Now the fun begins. Try your best to separate the noodles so they all touch the oil and sauce, tossing them around the wok fast then stopping, counting to ten, then tossing them around again and then stopping again. Repeat the toss and stop until you see the blisters and burns all over the noodles.
You will need more time with Sen Yai than the vermicelli. Once you see the noodles are ready, then turn off the heat. Put the noodles in a bowl.
If you want to do the deep fried vermicelli, you need a lot of oil in the wok, at the least one to two inches from the bottom of the wok. Heat the oil until hot and near smoking (300º F), separate the dried noodles and drop them in the hot oil a little at a time. Most likely you have to scoop them back out right away. Continue doing it until you get the amount you want.
7) Now the gravy. Heat the wok over medium high heat this time, add oil to the wok and wait until the oil gets hot again before adding the garlic, flipping it around a few times. The garlic doesn’t need to be golden before you add the meat.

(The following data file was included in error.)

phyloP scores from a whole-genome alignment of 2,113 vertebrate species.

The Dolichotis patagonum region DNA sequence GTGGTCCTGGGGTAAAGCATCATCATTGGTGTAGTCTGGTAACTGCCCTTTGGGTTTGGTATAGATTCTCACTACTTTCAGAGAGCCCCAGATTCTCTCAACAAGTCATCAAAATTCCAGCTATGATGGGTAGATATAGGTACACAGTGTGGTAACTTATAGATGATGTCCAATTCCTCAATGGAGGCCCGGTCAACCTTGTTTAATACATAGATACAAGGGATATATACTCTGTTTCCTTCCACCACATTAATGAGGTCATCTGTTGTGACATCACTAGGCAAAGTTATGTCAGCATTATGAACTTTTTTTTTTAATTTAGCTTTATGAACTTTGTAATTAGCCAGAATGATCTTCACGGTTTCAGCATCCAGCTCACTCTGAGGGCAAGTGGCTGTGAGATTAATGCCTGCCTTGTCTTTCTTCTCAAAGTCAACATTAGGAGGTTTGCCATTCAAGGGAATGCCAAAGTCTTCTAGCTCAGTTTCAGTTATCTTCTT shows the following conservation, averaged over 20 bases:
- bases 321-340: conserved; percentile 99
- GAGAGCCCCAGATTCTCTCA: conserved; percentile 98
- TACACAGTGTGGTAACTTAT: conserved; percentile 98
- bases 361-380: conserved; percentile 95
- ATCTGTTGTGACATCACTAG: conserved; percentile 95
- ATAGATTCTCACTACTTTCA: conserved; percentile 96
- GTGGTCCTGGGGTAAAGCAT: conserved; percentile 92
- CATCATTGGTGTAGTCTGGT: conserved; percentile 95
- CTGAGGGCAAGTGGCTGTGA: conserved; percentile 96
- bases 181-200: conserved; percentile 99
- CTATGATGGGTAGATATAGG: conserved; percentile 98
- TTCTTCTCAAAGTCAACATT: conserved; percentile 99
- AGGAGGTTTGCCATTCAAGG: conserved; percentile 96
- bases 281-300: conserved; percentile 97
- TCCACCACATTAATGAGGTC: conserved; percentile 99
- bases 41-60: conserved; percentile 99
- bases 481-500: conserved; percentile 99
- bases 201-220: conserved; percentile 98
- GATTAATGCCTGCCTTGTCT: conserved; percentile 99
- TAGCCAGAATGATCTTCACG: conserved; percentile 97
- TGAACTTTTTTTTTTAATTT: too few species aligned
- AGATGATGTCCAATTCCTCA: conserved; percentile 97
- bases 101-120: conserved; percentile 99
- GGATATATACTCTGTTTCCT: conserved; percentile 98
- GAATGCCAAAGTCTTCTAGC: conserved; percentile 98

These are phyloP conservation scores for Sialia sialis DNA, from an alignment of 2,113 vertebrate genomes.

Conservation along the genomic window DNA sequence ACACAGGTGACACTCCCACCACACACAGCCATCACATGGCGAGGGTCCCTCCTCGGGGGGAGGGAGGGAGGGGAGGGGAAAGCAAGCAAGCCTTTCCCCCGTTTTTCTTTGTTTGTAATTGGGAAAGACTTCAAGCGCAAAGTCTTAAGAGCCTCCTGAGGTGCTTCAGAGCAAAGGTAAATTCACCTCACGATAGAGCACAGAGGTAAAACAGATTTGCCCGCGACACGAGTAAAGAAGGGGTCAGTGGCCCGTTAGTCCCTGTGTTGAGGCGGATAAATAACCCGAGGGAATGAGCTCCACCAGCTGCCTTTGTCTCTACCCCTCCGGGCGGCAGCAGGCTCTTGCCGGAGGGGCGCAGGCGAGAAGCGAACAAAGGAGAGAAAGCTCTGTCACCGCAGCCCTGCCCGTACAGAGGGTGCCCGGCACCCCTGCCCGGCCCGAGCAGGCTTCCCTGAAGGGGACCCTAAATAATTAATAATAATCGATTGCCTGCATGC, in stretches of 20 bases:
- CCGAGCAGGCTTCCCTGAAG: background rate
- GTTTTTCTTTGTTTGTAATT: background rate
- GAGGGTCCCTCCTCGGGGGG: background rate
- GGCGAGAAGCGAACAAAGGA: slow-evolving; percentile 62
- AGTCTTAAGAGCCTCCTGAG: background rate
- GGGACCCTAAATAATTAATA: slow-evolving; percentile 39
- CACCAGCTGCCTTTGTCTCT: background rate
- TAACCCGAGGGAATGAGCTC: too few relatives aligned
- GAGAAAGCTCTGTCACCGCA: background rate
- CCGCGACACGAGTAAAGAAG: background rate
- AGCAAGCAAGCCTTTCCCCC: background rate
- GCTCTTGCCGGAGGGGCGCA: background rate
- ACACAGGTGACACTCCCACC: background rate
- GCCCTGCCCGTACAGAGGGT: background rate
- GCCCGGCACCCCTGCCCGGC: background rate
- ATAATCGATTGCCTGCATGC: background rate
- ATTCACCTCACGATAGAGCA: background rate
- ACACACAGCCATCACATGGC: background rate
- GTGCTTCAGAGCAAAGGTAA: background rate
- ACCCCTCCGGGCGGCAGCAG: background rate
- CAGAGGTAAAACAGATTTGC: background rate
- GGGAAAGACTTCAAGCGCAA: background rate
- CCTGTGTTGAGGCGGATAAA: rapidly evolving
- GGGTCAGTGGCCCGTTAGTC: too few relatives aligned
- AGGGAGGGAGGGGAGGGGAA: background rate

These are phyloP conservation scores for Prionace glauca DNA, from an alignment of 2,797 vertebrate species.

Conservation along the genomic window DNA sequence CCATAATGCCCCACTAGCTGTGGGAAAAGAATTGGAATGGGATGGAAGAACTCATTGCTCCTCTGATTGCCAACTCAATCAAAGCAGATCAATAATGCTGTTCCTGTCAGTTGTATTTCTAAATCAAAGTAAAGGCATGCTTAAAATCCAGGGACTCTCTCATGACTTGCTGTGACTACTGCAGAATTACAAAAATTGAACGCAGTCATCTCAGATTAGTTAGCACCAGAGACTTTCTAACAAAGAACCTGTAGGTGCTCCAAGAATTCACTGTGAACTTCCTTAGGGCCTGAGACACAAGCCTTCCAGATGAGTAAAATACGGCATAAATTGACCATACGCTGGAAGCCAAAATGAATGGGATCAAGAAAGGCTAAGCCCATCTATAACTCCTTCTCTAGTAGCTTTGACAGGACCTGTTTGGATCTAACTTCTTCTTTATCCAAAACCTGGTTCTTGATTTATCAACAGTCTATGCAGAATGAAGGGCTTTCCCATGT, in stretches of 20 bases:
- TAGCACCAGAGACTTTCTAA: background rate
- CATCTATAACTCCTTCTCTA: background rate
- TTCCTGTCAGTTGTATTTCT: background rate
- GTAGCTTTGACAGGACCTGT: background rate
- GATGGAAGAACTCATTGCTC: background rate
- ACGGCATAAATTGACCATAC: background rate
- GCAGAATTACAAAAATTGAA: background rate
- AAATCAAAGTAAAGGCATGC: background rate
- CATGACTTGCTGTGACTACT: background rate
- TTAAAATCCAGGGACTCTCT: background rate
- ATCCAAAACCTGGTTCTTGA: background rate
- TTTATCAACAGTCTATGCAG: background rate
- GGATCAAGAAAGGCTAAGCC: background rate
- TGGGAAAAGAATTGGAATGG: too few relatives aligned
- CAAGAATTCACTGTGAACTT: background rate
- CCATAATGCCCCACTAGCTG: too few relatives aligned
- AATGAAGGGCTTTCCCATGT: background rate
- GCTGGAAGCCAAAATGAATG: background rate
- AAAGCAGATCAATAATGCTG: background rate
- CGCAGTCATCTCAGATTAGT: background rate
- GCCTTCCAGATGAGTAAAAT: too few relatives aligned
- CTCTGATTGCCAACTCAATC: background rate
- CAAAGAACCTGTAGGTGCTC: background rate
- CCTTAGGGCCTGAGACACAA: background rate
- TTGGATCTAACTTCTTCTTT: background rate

Trick for the meat: I used thinly-sliced beef,
and I want to cook it so the beef is flat and not so wrinkled. I put the beef slices in the wok one by one and try to lay them flat once they touch the wok. You can try to do this or not—i’ts up to you. It’s not mandatory at all, merely my finicky preference.
(Sorry for the lack of pictures. I was cooking this by myself on high heat so I didn’t even have time to grab the camera.)
Add the remaining soup stock, but do not put the stock that you mixed with the starch in just yet. Add the mixed sauce, heat, then wait until the soup is boiling before you add the vegetables.
I separate the vegetables. I add the stems or the inner cores first,
then the leaves.